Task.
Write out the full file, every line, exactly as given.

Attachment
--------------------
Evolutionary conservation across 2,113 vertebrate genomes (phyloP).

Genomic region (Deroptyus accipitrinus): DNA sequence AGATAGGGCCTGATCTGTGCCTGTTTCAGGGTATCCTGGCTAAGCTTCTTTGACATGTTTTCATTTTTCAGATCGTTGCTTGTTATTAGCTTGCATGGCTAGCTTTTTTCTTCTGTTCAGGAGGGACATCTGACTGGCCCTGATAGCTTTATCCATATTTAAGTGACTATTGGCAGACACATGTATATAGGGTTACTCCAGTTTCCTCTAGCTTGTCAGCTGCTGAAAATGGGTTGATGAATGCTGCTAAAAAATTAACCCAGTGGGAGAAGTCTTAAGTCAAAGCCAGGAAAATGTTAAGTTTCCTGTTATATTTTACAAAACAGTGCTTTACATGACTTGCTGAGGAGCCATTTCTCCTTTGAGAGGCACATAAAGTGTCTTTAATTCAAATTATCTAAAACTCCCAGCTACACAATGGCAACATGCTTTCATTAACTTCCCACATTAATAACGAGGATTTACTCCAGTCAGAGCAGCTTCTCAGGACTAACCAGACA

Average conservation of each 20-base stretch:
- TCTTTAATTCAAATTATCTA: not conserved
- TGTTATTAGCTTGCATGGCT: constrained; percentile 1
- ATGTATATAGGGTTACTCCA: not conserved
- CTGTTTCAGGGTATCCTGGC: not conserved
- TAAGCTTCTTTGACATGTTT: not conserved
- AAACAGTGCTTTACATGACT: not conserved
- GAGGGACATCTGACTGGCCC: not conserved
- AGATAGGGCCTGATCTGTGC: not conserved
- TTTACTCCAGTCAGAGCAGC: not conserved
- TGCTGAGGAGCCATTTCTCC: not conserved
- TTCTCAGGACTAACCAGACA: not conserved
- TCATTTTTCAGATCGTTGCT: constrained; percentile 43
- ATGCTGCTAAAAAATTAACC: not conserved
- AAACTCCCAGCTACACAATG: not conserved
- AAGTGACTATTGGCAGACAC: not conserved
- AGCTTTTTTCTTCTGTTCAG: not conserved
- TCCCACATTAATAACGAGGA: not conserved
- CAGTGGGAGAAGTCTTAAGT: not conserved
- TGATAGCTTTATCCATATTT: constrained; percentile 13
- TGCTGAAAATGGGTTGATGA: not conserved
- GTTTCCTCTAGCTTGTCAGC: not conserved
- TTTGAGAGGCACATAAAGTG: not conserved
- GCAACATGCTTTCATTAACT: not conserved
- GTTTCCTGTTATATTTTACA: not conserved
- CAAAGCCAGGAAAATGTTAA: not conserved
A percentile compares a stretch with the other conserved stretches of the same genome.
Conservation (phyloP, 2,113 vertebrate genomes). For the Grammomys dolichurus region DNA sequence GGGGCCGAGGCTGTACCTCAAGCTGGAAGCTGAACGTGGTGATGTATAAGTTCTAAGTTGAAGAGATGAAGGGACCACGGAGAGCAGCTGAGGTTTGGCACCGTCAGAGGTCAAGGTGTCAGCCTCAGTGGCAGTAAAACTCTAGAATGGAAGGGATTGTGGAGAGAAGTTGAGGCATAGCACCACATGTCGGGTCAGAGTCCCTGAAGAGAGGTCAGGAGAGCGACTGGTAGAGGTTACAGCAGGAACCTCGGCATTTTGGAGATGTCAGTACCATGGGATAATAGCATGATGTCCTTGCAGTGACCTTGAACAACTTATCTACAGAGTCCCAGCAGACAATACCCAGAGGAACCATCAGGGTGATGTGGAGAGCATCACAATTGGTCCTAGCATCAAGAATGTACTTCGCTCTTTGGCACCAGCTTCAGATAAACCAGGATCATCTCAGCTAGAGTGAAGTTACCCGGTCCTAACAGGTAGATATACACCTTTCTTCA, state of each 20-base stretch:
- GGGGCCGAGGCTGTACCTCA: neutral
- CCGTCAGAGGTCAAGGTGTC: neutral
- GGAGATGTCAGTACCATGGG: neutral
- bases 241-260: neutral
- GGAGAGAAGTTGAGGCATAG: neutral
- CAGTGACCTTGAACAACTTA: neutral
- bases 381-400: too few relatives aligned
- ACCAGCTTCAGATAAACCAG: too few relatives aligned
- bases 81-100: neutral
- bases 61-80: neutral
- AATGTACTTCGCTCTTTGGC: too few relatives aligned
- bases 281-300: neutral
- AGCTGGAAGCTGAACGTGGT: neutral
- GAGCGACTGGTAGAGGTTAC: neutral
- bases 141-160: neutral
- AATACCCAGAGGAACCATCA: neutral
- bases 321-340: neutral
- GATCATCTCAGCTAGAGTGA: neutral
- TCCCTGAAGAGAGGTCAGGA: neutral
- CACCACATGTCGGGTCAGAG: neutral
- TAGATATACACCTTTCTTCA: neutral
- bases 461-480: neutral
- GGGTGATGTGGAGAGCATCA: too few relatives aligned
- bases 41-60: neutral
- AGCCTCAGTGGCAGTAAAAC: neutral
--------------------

Evolutionary conservation across 2,113 vertebrate genomes (phyloP).

Genomic region (Deroptyus accipitrinus): DNA sequence AGATAGGGCCTGATCTGTGCCTGTTTCAGGGTATCCTGGCTAAGCTTCTTTGACATGTTTTCATTTTTCAGATCGTTGCTTGTTATTAGCTTGCATGGCTAGCTTTTTTCTTCTGTTCAGGAGGGACATCTGACTGGCCCTGATAGCTTTATCCATATTTAAGTGACTATTGGCAGACACATGTATATAGGGTTACTCCAGTTTCCTCTAGCTTGTCAGCTGCTGAAAATGGGTTGATGAATGCTGCTAAAAAATTAACCCAGTGGGAGAAGTCTTAAGTCAAAGCCAGGAAAATGTTAAGTTTCCTGTTATATTTTACAAAACAGTGCTTTACATGACTTGCTGAGGAGCCATTTCTCCTTTGAGAGGCACATAAAGTGTCTTTAATTCAAATTATCTAAAACTCCCAGCTACACAATGGCAACATGCTTTCATTAACTTCCCACATTAATAACGAGGATTTACTCCAGTCAGAGCAGCTTCTCAGGACTAACCAGACA

Average conservation of each 20-base stretch:
- TCTTTAATTCAAATTATCTA: not conserved
- TGTTATTAGCTTGCATGGCT: constrained; percentile 1
- ATGTATATAGGGTTACTCCA: not conserved
- CTGTTTCAGGGTATCCTGGC: not conserved
- TAAGCTTCTTTGACATGTTT: not conserved
- AAACAGTGCTTTACATGACT: not conserved
- GAGGGACATCTGACTGGCCC: not conserved
- AGATAGGGCCTGATCTGTGC: not conserved
- TTTACTCCAGTCAGAGCAGC: not conserved
- TGCTGAGGAGCCATTTCTCC: not conserved
- TTCTCAGGACTAACCAGACA: not conserved
- TCATTTTTCAGATCGTTGCT: constrained; percentile 43
- ATGCTGCTAAAAAATTAACC: not conserved
- AAACTCCCAGCTACACAATG: not conserved
- AAGTGACTATTGGCAGACAC: not conserved
- AGCTTTTTTCTTCTGTTCAG: not conserved
- TCCCACATTAATAACGAGGA: not conserved
- CAGTGGGAGAAGTCTTAAGT: not conserved
- TGATAGCTTTATCCATATTT: constrained; percentile 13
- TGCTGAAAATGGGTTGATGA: not conserved
- GTTTCCTCTAGCTTGTCAGC: not conserved
- TTTGAGAGGCACATAAAGTG: not conserved
- GCAACATGCTTTCATTAACT: not conserved
- GTTTCCTGTTATATTTTACA: not conserved
- CAAAGCCAGGAAAATGTTAA: not conserved
A percentile compares a stretch with the other conserved stretches of the same genome.
Conservation (phyloP, 2,113 vertebrate genomes). For the Grammomys dolichurus region DNA sequence GGGGCCGAGGCTGTACCTCAAGCTGGAAGCTGAACGTGGTGATGTATAAGTTCTAAGTTGAAGAGATGAAGGGACCACGGAGAGCAGCTGAGGTTTGGCACCGTCAGAGGTCAAGGTGTCAGCCTCAGTGGCAGTAAAACTCTAGAATGGAAGGGATTGTGGAGAGAAGTTGAGGCATAGCACCACATGTCGGGTCAGAGTCCCTGAAGAGAGGTCAGGAGAGCGACTGGTAGAGGTTACAGCAGGAACCTCGGCATTTTGGAGATGTCAGTACCATGGGATAATAGCATGATGTCCTTGCAGTGACCTTGAACAACTTATCTACAGAGTCCCAGCAGACAATACCCAGAGGAACCATCAGGGTGATGTGGAGAGCATCACAATTGGTCCTAGCATCAAGAATGTACTTCGCTCTTTGGCACCAGCTTCAGATAAACCAGGATCATCTCAGCTAGAGTGAAGTTACCCGGTCCTAACAGGTAGATATACACCTTTCTTCA, state of each 20-base stretch:
- GGGGCCGAGGCTGTACCTCA: neutral
- CCGTCAGAGGTCAAGGTGTC: neutral
- GGAGATGTCAGTACCATGGG: neutral
- bases 241-260: neutral
- GGAGAGAAGTTGAGGCATAG: neutral
- CAGTGACCTTGAACAACTTA: neutral
- bases 381-400: too few relatives aligned
- ACCAGCTTCAGATAAACCAG: too few relatives aligned
- bases 81-100: neutral
- bases 61-80: neutral
- AATGTACTTCGCTCTTTGGC: too few relatives aligned
- bases 281-300: neutral
- AGCTGGAAGCTGAACGTGGT: neutral
- GAGCGACTGGTAGAGGTTAC: neutral
- bases 141-160: neutral
- AATACCCAGAGGAACCATCA: neutral
- bases 321-340: neutral
- GATCATCTCAGCTAGAGTGA: neutral
- TCCCTGAAGAGAGGTCAGGA: neutral
- CACCACATGTCGGGTCAGAG: neutral
- TAGATATACACCTTTCTTCA: neutral
- bases 461-480: neutral
- GGGTGATGTGGAGAGCATCA: too few relatives aligned
- bases 41-60: neutral
- AGCCTCAGTGGCAGTAAAAC: neutral